Asian bonds a core asset, says former KIC CIO

Guan Ong, now running a credit hedge fund, says Asian fixed income will offer more to institutional investors facing hedging challenges.

For the region's institutional investors, including sovereign wealth funds, that would like to diversify overseas but face costly currency hedges, Asian fixed income is increasingly plausible, argues Guan Ong, former chief investment officer at Korea Investment Corporation.

Addressing an audience of Asian and North American pension funds last week at the Pacific Pension Institute conference in Bangkok, Ong said many large institutional investors need to diversify beyond their domestic markets. But volatile moves against yen, Korean won, Aussie dollar and other currencies can outweigh returns gained from equity or bond allocations in the US, he noted.

However, Asian bond markets are now sufficiently developed to provide diversification for regional or global investors, said Ong.

Ong left the KIC after serving as its inaugural CIO for three years. He set up a new hedge fund in Singapore, Blue Rice Investment Management, a credit-focused strategy specialising in Asian investments that is currently establishing its first fund.

Ong also formerly served as a fixed-income portfolio manager at Prudential Financial in Hong Kong, as well as its regional CIO based in Korea.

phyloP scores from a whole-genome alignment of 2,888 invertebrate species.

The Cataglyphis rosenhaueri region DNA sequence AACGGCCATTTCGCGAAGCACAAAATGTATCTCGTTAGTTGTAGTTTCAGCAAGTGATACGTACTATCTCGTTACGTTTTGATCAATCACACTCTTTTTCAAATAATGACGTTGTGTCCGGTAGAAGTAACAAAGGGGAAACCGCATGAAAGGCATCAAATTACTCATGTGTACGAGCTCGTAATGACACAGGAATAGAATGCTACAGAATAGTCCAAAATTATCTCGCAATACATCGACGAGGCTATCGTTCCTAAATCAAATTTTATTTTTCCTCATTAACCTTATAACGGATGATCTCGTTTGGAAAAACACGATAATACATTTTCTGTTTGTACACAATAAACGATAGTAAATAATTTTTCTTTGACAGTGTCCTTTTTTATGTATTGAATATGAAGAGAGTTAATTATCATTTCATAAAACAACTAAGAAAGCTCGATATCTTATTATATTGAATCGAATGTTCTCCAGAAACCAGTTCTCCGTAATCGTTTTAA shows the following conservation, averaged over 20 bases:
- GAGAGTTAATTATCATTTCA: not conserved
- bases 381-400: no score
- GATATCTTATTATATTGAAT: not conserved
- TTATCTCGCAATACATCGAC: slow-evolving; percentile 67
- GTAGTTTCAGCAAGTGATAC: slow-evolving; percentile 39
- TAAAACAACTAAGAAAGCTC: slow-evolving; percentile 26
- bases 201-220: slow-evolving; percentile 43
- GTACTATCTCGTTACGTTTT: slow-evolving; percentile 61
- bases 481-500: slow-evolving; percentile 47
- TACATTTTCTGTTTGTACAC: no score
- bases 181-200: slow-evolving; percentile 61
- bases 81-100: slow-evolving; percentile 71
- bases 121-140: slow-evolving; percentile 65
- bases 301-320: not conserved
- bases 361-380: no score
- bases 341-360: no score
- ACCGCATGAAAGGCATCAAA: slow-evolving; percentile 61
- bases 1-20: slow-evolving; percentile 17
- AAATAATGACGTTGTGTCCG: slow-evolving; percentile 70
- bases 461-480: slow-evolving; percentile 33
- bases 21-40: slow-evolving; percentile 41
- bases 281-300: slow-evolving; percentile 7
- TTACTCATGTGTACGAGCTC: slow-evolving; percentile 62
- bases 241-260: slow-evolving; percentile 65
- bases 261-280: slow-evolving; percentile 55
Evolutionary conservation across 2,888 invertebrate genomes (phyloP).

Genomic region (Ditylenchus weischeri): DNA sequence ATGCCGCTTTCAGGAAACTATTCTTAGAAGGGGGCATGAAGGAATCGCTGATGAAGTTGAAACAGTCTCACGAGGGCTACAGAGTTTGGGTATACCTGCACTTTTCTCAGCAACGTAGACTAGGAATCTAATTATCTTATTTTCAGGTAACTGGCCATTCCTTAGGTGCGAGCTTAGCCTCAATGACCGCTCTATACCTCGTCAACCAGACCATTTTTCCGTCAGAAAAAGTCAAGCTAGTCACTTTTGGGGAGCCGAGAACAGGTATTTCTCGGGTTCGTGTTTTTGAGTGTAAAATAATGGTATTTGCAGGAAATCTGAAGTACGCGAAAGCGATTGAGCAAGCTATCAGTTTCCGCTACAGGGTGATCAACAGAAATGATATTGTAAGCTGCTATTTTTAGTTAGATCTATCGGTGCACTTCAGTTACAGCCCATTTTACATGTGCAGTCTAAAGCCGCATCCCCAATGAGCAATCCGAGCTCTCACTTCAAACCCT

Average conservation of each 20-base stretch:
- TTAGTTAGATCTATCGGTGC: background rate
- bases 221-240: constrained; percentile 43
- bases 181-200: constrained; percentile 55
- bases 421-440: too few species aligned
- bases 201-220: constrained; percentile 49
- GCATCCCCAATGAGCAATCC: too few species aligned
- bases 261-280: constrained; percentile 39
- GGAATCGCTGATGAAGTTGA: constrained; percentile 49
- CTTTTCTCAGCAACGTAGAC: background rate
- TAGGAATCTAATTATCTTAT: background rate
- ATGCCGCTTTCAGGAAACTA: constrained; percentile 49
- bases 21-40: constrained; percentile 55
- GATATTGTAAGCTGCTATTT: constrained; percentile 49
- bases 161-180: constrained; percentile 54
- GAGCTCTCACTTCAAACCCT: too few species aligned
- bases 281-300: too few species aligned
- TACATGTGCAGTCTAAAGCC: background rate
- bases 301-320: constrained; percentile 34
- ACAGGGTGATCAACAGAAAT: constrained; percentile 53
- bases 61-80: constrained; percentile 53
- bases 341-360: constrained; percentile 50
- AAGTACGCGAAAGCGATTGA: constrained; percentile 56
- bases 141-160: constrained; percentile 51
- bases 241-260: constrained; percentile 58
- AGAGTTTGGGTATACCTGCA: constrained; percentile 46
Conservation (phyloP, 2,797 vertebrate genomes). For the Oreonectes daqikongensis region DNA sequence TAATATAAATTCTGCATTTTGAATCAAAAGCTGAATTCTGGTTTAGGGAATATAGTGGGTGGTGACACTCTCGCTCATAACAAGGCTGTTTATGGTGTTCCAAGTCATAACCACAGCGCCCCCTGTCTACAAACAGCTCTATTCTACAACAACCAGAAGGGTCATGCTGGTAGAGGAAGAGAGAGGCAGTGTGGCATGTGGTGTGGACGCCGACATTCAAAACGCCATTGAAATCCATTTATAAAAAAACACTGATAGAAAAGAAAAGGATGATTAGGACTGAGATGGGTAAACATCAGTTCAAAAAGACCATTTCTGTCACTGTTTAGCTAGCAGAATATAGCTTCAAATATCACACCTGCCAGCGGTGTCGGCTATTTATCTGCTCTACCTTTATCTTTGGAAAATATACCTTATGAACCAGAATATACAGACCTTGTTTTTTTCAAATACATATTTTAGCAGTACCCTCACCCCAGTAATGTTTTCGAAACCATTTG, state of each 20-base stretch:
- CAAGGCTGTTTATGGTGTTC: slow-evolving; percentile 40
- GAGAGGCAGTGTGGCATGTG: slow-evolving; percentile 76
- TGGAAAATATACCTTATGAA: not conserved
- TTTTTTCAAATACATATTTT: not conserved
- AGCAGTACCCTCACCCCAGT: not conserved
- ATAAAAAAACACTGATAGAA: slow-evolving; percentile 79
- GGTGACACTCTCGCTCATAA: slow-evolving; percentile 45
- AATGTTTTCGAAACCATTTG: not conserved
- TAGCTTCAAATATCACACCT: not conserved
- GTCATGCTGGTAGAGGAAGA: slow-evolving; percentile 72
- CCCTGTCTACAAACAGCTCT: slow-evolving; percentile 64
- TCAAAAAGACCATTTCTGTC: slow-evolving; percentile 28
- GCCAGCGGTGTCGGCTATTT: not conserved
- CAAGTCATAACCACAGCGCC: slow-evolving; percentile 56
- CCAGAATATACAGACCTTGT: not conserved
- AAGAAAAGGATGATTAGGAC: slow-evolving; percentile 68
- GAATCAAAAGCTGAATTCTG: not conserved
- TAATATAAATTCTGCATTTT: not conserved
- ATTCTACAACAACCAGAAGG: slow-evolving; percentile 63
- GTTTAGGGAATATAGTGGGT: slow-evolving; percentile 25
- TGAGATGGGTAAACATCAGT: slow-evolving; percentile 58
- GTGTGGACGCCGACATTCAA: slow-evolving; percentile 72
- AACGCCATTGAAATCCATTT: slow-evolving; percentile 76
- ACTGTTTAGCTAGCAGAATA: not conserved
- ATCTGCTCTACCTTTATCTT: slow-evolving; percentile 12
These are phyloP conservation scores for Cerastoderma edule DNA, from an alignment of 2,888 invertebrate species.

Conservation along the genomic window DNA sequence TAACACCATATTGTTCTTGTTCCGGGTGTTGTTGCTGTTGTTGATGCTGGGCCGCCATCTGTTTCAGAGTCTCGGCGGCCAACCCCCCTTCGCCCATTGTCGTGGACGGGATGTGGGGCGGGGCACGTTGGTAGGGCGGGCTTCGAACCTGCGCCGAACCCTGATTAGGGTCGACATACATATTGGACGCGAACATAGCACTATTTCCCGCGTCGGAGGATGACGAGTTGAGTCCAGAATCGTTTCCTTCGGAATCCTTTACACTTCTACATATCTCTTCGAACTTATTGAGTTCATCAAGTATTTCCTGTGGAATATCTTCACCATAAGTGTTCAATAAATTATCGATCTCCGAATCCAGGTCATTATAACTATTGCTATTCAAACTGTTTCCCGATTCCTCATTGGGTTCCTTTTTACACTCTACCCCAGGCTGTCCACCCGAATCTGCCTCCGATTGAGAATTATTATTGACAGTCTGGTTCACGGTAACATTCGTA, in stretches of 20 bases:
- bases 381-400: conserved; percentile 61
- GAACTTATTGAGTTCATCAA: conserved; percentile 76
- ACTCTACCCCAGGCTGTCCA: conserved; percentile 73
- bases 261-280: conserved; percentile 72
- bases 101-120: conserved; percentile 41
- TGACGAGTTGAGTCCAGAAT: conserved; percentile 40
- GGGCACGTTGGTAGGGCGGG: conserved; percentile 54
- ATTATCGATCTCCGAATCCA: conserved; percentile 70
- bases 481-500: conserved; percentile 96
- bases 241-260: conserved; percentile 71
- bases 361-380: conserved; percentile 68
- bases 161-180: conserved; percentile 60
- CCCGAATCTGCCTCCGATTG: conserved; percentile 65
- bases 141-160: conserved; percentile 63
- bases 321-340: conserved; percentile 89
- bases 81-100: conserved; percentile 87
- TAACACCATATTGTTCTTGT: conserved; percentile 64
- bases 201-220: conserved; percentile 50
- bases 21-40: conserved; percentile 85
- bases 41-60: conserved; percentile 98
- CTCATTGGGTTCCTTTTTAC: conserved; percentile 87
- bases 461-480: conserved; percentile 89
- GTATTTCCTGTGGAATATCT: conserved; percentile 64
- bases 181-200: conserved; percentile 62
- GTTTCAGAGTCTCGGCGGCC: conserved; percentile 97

The region's bond markets have benefited from the restructuring that followed the Asian financial crisis of 1997-98, he says. Today the combined local-currency markets have around $4 trillion of outstanding issuance, while the dollar-denominated Asian bond market is $250 billion in size.

Whereas a decade ago, Asian bond tenors didn't go beyond three or five years, today they are deeper and broader, and can provide enough liquidity and variety to stand alongside stocks, real estate and bank lending as other investment destinations in Asia.

The dollar-denominated market has become particularly mature, thanks to the establishment of two indices, run by JP Morgan and HSBC. JP Morgan's index also includes corporate credit and high-yield bonds. In the dollar-denominated space, sovereigns make up only 40% of the market, with the rest split between corporate bonds and bonds issued by banks and other financial institutions. The corporate world remains somewhat limited, however, with most issuers either utilities or commodity/energy companies.

Ong doesn't see the Asian bond market as growing at the same clip as Asian equities, but it is becoming broader and now offers the full range of credit ratings, as well as hedging tools such as credit default swaps. This year has seen $42 billion of new issuance, and the market is likely to grow 10-15% in size.

As more Asian institutions -- particularly sovereign wealth funds -- expand, they will look to diversify their exposures. Ong argues that Asian fixed income should no longer be viewed as a satellite or highly active strategy, but as a core allocation for long-term institutional investors.

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